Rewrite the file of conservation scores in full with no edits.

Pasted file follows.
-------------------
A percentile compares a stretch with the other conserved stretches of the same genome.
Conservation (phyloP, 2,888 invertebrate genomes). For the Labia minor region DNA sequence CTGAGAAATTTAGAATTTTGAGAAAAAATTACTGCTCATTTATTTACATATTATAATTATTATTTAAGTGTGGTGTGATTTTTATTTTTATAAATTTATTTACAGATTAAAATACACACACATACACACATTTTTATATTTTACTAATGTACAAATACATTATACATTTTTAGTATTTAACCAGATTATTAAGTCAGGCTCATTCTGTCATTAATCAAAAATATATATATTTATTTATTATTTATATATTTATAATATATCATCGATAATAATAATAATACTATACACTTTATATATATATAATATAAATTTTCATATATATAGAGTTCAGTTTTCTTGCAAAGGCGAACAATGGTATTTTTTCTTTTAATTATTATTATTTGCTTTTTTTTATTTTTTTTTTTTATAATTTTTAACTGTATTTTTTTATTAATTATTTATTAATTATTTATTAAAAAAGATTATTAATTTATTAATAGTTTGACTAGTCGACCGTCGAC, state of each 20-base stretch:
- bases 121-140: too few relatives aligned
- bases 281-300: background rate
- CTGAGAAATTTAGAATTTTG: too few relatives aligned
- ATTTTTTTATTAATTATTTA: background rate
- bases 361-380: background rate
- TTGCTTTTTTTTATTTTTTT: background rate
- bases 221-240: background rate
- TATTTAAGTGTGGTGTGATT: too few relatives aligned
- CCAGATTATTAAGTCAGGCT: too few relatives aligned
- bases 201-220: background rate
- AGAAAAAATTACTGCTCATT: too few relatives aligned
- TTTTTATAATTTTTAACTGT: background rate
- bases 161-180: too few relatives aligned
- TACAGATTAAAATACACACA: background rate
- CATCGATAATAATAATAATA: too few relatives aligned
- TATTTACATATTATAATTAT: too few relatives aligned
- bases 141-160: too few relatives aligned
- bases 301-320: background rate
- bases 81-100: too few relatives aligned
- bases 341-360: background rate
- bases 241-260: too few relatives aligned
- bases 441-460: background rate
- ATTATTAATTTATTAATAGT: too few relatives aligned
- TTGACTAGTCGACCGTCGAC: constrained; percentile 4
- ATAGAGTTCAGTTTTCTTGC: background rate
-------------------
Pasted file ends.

A percentile compares a stretch with the other conserved stretches of the same genome.
Conservation (phyloP, 2,888 invertebrate genomes). For the Labia minor region DNA sequence CTGAGAAATTTAGAATTTTGAGAAAAAATTACTGCTCATTTATTTACATATTATAATTATTATTTAAGTGTGGTGTGATTTTTATTTTTATAAATTTATTTACAGATTAAAATACACACACATACACACATTTTTATATTTTACTAATGTACAAATACATTATACATTTTTAGTATTTAACCAGATTATTAAGTCAGGCTCATTCTGTCATTAATCAAAAATATATATATTTATTTATTATTTATATATTTATAATATATCATCGATAATAATAATAATACTATACACTTTATATATATATAATATAAATTTTCATATATATAGAGTTCAGTTTTCTTGCAAAGGCGAACAATGGTATTTTTTCTTTTAATTATTATTATTTGCTTTTTTTTATTTTTTTTTTTTATAATTTTTAACTGTATTTTTTTATTAATTATTTATTAATTATTTATTAAAAAAGATTATTAATTTATTAATAGTTTGACTAGTCGACCGTCGAC, state of each 20-base stretch:
- bases 121-140: too few relatives aligned
- bases 281-300: background rate
- CTGAGAAATTTAGAATTTTG: too few relatives aligned
- ATTTTTTTATTAATTATTTA: background rate
- bases 361-380: background rate
- TTGCTTTTTTTTATTTTTTT: background rate
- bases 221-240: background rate
- TATTTAAGTGTGGTGTGATT: too few relatives aligned
- CCAGATTATTAAGTCAGGCT: too few relatives aligned
- bases 201-220: background rate
- AGAAAAAATTACTGCTCATT: too few relatives aligned
- TTTTTATAATTTTTAACTGT: background rate
- bases 161-180: too few relatives aligned
- TACAGATTAAAATACACACA: background rate
- CATCGATAATAATAATAATA: too few relatives aligned
- TATTTACATATTATAATTAT: too few relatives aligned
- bases 141-160: too few relatives aligned
- bases 301-320: background rate
- bases 81-100: too few relatives aligned
- bases 341-360: background rate
- bases 241-260: too few relatives aligned
- bases 441-460: background rate
- ATTATTAATTTATTAATAGT: too few relatives aligned
- TTGACTAGTCGACCGTCGAC: constrained; percentile 4
- ATAGAGTTCAGTTTTCTTGC: background rate